I have just finished my final session of our CORE Super 6, where my clients get to pick from six classes per week to come and train.
At the start of the six weeks I tested each of them on how much they could squat, bench press, pull and deadlift. The retest results were fantastic and well deserved for all the effort these guys put in.
Testing like this is a great way to measure strength but it also highlights areas that you may need to improve on.
If you are a regular gym goer, have you ever tested yourself, measured how much you can lift or timed how far you can run?
Even if you aren’t a regular gym user you can still test yourself from home or test whatever form of exercise you do.
Why should you test?
The first thing testing will do is highlight the areas which you may need to work on.
It may also surprise you when you find out you were better than you thought in these areas.
Once you have completed your testing you can design a program to help you improve on certain areas while still maintaining others. Testing will give you that motivation to hit the gym harder, run on the roads quicker or get out of your bed earlier to do your workout.
When you retest and smash your pervious scores you will feel like a superhero – a bit like my guys did this morning.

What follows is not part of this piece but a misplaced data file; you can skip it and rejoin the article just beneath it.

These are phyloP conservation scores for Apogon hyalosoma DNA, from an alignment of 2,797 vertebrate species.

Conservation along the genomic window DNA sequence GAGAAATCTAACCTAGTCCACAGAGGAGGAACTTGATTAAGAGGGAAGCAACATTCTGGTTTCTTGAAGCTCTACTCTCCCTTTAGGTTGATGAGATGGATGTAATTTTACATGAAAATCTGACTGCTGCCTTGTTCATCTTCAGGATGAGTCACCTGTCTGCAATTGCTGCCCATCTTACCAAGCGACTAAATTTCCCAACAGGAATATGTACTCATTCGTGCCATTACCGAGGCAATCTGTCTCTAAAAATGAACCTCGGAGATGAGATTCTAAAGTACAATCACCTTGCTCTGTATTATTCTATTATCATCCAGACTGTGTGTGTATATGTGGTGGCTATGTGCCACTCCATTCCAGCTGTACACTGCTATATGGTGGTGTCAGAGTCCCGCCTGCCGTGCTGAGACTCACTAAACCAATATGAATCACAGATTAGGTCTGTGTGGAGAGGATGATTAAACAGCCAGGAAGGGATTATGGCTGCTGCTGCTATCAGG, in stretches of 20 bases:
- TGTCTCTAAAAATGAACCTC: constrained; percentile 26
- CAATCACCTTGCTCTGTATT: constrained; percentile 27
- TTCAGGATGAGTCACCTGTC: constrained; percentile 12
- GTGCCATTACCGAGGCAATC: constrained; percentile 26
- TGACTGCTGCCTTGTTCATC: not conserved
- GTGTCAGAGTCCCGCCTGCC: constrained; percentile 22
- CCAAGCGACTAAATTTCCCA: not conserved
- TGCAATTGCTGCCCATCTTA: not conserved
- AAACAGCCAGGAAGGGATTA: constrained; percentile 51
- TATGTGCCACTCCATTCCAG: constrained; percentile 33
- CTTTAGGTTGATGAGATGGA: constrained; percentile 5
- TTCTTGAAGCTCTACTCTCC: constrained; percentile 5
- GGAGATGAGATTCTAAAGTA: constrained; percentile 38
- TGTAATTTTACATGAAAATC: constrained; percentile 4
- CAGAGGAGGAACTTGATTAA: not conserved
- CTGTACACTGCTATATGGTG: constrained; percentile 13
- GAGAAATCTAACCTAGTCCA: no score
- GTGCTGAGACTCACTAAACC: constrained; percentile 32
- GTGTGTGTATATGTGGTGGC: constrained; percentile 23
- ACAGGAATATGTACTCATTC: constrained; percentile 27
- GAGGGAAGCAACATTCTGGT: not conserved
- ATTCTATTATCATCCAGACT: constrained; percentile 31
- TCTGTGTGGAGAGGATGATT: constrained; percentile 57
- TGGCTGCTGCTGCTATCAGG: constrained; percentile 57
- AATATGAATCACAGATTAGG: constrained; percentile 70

Testing also in a group dynamic means you can push each other along and you have that competition factor where you might want to beat someone else’s scores, which can be a good thing at times. This morning the group were brilliant at this.
They supported and cheered each other on, and when they did smash their previous score, they all congratulated each other. Makes my job very rewarding when you see this happen.
What to test?
You should test in relation to your goals. I want my guys to get stronger as when you are stronger then you are healthier, will lose more weight and most importantly maintain the weight loss.
You don’t even need any equipment to test and you can do it right at home. Here is some tests you can do anywhere.
• Upper body – Count how many press ups for can do in one minute.
• Lower body – Count how many squats you can do in one minute.
• Core – Hold a plank for as long as you can.
• Explosive strength – Vertical jump; stand beside a wall with some chalk in your hand.
•Squat down, jump and reach as high as you can by marking the wall with your hand. Measure the top of the mark.
• Speed endurance – record a 1km run.
No matter what tests you choose, make sure you record them.
When to retest?
Retest yourself in a number of weeks, anywhere around six weeks is good. This is enough time to see improvements in your scores.
Retesting helps you identify what is going well with your program and things you may need to change.
Set a date for your retest and stick to it, if you don’t the likelihood is that you will never retest.
I have done it a few times myself and never got round to retesting once I didn’t set a date.
Try and make sure everything is the same as the day you first tested.
The same exercises in the same order in same environment and the same rest the day before your first test. This will help you achieve a more realistic and honest assessment of your scores.
Give it a go and see how you get on. It’s a nice feeling when you beat your last test.